“Sometimes I feel I spend my whole life rewriting the same page,” writes Anne Carson, in her new poetry collection, Float. “It is a page with ‘Essay on Translation’ at the top and … by the end there is not much left but a few flakes of language roaming near the margins.” Like the quick-witted but vulnerable kid who will joke at her own expense before you point out her flaws, Carson seems to want to tell us, before we point it out, that she knows that even she has habits.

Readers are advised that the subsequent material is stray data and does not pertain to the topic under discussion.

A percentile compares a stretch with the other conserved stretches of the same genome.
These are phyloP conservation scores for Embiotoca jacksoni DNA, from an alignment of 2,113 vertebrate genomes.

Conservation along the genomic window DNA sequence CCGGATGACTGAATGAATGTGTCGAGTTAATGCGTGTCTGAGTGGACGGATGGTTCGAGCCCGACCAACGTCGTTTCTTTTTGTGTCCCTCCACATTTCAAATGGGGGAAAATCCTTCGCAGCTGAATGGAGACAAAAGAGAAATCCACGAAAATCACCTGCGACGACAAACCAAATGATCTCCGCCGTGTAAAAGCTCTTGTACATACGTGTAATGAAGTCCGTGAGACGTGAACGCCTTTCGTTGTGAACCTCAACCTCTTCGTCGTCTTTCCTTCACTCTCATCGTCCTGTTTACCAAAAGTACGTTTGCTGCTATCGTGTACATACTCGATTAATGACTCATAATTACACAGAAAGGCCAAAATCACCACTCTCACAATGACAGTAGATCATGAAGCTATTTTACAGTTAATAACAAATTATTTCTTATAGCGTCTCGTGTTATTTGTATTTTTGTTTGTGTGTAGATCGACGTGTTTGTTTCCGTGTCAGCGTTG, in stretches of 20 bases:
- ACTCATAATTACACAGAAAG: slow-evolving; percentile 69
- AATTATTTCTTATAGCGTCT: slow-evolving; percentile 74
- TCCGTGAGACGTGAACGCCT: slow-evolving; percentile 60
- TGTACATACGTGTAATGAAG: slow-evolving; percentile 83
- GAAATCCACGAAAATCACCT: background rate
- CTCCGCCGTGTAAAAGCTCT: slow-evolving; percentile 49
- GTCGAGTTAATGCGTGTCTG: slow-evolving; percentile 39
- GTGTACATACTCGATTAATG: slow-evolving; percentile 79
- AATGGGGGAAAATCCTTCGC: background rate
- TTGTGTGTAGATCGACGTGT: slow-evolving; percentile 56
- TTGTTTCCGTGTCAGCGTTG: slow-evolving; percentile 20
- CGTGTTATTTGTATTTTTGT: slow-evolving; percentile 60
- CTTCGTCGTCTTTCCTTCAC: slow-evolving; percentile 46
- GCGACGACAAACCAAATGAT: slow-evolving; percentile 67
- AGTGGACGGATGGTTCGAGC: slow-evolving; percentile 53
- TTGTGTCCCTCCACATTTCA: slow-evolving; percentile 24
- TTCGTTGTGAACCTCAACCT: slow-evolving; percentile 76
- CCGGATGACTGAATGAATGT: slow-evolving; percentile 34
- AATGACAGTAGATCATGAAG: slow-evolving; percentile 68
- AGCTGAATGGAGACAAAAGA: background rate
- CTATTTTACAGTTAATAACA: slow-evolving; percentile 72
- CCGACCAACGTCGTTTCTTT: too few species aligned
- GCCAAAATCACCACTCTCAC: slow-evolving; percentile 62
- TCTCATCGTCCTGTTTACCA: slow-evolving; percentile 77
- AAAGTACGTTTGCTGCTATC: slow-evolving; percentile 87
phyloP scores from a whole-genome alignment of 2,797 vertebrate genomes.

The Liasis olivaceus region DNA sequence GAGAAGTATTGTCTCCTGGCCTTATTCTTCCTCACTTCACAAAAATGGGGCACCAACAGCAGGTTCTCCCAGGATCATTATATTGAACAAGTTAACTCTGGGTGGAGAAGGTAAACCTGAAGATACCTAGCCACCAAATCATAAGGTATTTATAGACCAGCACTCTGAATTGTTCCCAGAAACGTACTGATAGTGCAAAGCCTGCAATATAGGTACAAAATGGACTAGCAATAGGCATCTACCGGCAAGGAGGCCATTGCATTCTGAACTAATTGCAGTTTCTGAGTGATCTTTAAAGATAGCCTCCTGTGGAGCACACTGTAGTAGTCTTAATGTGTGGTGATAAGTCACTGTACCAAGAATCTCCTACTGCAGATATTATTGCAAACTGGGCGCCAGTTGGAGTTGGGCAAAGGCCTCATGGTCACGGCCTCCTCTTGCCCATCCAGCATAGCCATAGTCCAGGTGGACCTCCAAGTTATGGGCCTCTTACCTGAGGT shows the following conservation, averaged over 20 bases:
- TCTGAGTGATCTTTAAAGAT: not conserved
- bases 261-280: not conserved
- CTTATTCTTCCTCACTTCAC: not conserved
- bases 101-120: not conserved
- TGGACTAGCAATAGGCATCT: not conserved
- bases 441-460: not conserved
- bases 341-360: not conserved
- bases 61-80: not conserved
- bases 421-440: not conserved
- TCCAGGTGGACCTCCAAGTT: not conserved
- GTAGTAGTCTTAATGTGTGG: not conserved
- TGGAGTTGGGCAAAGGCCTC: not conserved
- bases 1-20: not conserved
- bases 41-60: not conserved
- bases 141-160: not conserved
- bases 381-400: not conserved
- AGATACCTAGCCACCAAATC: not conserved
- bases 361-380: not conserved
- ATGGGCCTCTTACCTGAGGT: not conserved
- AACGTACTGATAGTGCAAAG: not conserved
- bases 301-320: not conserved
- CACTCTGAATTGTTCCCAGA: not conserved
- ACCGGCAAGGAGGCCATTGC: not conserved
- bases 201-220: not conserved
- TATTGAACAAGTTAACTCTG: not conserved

Carson, credited with having radically advanced the practice of contemporary poetry in English, earned a worldwide readership with genre-defying work described as “unclassifiable.” You would think her almost incapable of producing anything one could call formulaic. But it has been 25 years since Glass, Irony and God, and more than 15 since Daphne Merkin called The Beauty of the Husband “thrillingly new.” Float is as erudite, and beautiful, as the...
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